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Don’t Let Dementia Get in the Way of Your Holiday Celebrations

Guest Blogger: Courtney PriceVarietas DirectorTraditions of Lebanon

Planning An Inclusive Holiday Event

Planning for your holiday events is essential as we approach the holiday season. We know you want to ensure everyone feels included, especially our loved ones with Alzheimer’s and Dementia.

When planning your holiday celebrations, inform family members that your loved one may look different from the last time they saw them, and they may not recognize them any longer. It is essential to remind the family not to ask if they remember who they are. Just be friendly and smile. Your smile will go a long way! 

Here are a few tips to help with your holiday planning:

1. Rather than planning a large get-together, try to plan events in smaller, casual groups so your loved one isn’t overstimulated and becomes overwhelmed and potentially angry.

2. If your loved one gets more confused or agitated (sundowners) in the evenings, plan the event earlier in the day. Consider what will be the most comfortable and enjoyable for the person with dementia while keeping safety in mind.

3. Maintain the person’s normal routine as much as possible so that holiday preparations don’t become disruptive or confusing. Focus on the things that bring happiness and let go of overwhelming or stressful activities. Taking on too many tasks can wear both of you down.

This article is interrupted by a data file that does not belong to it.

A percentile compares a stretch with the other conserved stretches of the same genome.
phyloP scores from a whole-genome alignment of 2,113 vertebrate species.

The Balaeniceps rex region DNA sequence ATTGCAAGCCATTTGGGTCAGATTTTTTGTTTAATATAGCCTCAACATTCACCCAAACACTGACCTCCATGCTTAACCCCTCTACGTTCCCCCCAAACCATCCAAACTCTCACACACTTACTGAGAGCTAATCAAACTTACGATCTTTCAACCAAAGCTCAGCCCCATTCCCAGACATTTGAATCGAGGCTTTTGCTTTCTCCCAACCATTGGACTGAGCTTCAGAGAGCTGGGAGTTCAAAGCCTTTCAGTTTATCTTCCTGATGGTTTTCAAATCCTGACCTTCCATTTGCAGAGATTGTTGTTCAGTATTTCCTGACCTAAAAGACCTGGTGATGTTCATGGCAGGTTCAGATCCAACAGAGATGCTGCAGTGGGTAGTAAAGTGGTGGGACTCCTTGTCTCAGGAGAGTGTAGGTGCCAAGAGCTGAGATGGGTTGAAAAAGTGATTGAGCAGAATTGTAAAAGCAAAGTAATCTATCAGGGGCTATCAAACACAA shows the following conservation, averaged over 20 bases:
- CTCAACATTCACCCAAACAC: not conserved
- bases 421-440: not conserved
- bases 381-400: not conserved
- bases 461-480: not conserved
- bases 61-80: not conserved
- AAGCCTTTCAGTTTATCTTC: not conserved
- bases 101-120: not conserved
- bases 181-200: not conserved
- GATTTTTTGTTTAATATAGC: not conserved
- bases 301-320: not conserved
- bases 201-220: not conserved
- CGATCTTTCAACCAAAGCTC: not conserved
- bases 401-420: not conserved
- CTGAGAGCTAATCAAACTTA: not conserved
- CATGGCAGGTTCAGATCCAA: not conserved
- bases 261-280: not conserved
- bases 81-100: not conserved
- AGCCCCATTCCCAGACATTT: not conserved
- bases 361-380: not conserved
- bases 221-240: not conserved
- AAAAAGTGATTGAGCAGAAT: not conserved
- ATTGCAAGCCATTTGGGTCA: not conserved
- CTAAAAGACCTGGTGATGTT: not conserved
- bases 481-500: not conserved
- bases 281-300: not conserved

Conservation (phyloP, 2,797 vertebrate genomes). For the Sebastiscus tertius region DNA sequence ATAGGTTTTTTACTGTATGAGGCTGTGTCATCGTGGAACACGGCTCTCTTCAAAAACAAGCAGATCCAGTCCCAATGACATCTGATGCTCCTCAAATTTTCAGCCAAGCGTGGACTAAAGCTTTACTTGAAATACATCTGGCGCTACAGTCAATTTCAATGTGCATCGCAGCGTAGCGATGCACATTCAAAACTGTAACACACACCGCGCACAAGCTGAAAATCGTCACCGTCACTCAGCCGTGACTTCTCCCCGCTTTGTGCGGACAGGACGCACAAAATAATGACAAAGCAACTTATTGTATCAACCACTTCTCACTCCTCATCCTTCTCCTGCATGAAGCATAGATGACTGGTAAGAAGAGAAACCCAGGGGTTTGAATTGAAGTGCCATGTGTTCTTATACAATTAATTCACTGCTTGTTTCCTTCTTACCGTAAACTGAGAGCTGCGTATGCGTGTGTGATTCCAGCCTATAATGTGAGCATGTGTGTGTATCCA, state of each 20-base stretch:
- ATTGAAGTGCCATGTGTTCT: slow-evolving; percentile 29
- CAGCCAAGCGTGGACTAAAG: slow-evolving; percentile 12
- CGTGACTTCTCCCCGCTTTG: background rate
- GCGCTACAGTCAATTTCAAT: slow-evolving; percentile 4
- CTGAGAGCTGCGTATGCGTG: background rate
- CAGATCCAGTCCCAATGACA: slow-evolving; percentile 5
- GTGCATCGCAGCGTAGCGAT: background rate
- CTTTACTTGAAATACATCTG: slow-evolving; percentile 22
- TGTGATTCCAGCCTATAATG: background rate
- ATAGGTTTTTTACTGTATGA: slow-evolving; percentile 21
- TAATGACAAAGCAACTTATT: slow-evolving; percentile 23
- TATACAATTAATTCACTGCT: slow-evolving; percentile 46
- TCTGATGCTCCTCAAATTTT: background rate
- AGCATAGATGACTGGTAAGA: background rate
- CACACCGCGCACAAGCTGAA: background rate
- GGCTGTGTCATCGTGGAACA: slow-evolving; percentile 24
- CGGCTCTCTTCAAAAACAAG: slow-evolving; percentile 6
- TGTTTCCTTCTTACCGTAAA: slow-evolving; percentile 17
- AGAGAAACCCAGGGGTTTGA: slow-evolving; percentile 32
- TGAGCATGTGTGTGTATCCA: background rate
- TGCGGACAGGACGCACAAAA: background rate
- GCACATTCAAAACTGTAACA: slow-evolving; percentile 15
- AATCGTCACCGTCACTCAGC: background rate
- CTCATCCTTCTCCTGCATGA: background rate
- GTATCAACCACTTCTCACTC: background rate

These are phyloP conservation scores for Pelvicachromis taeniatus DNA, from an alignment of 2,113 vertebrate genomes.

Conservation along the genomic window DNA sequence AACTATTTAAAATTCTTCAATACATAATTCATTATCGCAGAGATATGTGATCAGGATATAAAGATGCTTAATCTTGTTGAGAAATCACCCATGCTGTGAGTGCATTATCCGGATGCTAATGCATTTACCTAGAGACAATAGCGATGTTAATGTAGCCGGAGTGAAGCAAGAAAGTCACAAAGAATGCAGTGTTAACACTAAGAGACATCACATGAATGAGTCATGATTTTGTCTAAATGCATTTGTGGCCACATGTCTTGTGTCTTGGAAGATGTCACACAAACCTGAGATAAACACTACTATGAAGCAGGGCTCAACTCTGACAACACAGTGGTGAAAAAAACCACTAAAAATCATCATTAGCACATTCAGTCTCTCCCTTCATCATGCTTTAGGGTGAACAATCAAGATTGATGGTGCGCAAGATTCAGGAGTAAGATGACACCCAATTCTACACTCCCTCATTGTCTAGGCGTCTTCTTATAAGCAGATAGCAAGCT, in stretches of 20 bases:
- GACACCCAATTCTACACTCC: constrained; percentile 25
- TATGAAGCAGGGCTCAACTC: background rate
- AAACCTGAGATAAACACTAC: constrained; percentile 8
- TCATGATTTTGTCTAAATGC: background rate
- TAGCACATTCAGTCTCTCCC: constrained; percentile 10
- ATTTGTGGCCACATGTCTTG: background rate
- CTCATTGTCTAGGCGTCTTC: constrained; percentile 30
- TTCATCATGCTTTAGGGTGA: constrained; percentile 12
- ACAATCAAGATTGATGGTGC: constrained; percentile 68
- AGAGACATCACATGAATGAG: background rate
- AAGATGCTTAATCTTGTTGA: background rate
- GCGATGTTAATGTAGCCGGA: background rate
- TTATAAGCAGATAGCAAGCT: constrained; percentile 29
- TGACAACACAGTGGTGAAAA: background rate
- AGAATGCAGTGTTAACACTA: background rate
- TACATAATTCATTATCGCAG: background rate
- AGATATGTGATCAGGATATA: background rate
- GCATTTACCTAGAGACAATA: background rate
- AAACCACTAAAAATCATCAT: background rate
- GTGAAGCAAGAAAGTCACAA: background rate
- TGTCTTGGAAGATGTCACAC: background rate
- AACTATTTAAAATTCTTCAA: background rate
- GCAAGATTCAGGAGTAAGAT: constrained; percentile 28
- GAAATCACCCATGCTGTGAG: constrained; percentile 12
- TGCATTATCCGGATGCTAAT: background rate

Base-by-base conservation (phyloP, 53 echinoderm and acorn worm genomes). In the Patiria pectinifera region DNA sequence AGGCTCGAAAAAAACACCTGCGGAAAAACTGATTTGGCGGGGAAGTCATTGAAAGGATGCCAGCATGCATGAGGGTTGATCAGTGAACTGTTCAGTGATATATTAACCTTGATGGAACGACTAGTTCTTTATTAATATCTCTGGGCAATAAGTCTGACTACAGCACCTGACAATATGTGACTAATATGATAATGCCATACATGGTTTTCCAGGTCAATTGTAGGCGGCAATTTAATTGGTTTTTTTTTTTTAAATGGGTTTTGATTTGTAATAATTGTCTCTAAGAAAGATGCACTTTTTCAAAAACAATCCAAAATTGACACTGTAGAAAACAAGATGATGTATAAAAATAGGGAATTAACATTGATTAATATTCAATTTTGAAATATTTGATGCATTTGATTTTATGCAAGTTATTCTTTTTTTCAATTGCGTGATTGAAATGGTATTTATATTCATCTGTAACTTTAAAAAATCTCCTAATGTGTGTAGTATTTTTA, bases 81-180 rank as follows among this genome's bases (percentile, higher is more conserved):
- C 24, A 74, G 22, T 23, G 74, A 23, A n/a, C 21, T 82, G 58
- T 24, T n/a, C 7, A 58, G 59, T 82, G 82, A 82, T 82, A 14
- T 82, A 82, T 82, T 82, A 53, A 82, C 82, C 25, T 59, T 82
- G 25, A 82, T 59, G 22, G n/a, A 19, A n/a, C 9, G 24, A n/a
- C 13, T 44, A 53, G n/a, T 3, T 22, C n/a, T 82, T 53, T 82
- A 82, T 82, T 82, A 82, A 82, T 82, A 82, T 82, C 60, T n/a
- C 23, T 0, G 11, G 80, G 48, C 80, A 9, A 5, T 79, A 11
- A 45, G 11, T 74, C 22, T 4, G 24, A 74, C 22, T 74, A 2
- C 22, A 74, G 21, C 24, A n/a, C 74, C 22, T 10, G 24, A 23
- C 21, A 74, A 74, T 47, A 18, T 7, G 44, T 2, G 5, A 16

4. Build on traditions and memories and experiment with new traditions that might be less stressful or a better fit for your caregiving responsibilities, such as watching seasonal movies.

5. When designing the holiday meal, stick with something you know they love and will recognize. Limit their food options to 2-3 so they don’t become overwhelmed.

6. If friends or family members ask what they would like for a gift, you may want to get something like easy-to-remove clothing, favorite music, audiobooks, photo albums, and maybe even their favorite treats.

Remember, your loved one is happy to spend quality time with you. They don’t need to be big and elaborate; they need to be small and intimate.

A close-up of a caregiver and elderly woman looking at a photo book on the couch. The caregiver is wearing a purple top and the elderly woman is wearing a pink sweater. Traditions Logo on the bottom right corner.